The College of St. Joseph, which is closing at the end of the year because of financial difficulties, has canceled its final exam week.
The small, private Rutland college announced last month that it had lost its last lifeline after a potential partner pulled out of talks. The school’s accreditors, the New England Commission of Higher Education, had announced in December the school’s accreditation would end Aug. 31.
The school has since announced a series of transfer agreements for students to complete their degrees elsewhere starting next year. And college officials have sought to reassure students that essential services and teaching would be maintained through the end of the academic year.
In an email to the CSJ community on April 16, college president Jennifer Scott assured students that staff, faculty and the board of trustees had a plan in place to “complete the spring term as originally planned.”
“Consistent with the academic calendar,” she said, classes would end May 7, and graduation ceremonies would be held May 18.
“Stay committed, stay focused. … we’re almost there!” Scott wrote.
But in a follow-up email sent later that day, David Balfour, the school’s vice president for academic affairs, made an important clarification.
“One thing that will change from the current academic calendar, is that there will be no exams given between May 8 and 14, as was originally scheduled,” he wrote. Balfour added that faculty could simply cancel final exams or administer them on the last day of classes.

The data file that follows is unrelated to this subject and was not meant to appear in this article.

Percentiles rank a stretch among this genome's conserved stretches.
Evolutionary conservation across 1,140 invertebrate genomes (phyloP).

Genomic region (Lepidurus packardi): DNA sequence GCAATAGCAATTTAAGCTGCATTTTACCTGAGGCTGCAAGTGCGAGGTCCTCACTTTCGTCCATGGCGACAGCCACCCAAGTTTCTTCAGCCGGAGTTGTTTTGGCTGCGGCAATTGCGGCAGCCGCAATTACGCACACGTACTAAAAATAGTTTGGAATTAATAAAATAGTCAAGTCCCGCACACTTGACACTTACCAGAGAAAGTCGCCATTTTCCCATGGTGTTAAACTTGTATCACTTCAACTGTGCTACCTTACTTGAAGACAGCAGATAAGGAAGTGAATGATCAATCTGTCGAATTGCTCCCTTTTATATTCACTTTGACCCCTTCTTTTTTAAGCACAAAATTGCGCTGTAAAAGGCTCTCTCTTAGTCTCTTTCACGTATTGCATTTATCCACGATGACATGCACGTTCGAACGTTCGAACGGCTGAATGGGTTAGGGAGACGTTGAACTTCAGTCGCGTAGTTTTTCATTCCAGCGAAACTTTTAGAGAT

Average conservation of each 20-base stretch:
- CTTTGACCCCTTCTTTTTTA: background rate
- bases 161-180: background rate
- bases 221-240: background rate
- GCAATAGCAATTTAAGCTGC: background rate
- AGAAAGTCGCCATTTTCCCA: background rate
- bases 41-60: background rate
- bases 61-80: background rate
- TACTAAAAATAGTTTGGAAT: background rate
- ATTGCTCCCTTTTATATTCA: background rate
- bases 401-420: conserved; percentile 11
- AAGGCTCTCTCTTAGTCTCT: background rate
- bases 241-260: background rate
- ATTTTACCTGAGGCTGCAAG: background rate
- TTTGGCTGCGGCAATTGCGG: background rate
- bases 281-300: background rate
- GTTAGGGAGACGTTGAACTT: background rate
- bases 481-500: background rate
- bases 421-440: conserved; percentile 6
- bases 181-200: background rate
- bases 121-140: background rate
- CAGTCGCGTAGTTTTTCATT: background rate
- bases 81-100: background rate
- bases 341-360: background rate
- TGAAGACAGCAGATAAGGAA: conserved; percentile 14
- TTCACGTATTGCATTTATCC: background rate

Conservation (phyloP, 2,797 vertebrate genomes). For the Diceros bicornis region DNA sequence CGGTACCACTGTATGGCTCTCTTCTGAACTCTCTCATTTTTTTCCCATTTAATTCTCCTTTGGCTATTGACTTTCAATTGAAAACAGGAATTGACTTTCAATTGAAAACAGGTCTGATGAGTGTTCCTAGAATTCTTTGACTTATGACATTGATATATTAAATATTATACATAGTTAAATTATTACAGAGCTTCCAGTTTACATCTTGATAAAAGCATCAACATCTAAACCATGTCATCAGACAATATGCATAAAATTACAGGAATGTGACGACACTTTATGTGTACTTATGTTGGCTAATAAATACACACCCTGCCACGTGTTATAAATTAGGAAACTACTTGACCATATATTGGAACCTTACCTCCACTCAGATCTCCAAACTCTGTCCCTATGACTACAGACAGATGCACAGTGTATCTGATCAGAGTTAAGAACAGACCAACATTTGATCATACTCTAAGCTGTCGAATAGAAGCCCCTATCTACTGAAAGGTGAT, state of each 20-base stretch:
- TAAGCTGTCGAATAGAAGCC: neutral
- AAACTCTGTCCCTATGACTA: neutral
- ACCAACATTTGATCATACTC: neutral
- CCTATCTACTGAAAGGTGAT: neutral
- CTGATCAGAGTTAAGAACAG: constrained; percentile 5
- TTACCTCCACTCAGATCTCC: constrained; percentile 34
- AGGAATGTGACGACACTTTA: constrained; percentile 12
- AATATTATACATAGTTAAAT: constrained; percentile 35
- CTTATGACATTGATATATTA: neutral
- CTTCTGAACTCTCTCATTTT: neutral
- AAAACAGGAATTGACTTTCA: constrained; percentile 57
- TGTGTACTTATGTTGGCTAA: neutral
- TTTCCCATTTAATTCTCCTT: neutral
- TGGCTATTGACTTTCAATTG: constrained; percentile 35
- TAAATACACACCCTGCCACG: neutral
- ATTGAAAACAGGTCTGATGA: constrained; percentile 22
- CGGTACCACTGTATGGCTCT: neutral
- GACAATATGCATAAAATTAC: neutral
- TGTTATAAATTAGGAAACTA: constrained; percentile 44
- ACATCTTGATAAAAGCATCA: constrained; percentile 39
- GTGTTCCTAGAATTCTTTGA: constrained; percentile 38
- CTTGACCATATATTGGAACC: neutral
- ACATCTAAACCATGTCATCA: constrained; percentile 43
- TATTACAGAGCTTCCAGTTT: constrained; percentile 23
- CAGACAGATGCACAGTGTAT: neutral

“Thank you all once more for your patient forbearance as we continue to make some difficult decisions and adjustments,” he wrote at the conclusion of his message.
The school’s rough landing as it winds down operations has angered many in the student community.
A petition signed by 75 students was delivered to administrators this week asking for Scott to step down. (At the beginning of the semester, the school’s total enrollment stood at about 200.) It also complains of reduced food service and of transcripts being withheld from students with holds on their account.
In an email sent to students on Thursday that began with the exclamation that “Spring has sprung!” Scott acknowledged the petition, although she did not address its complaints directly.
“Being an advocate for yourself and others is not only admirable, it’s essential. The best results are often achieved through dialogue and sharing of information and perspectives, so I reiterate my offer to meet to further explore your concerns,” she wrote.
Scott did not return a phone call or email seeking comment.
The school is the third private college in Vermont to announce it will close this year. As schools compete for a shrinking pool of potential students, those with meager endowments – and no financial cushion – are struggling to keep their doors open.
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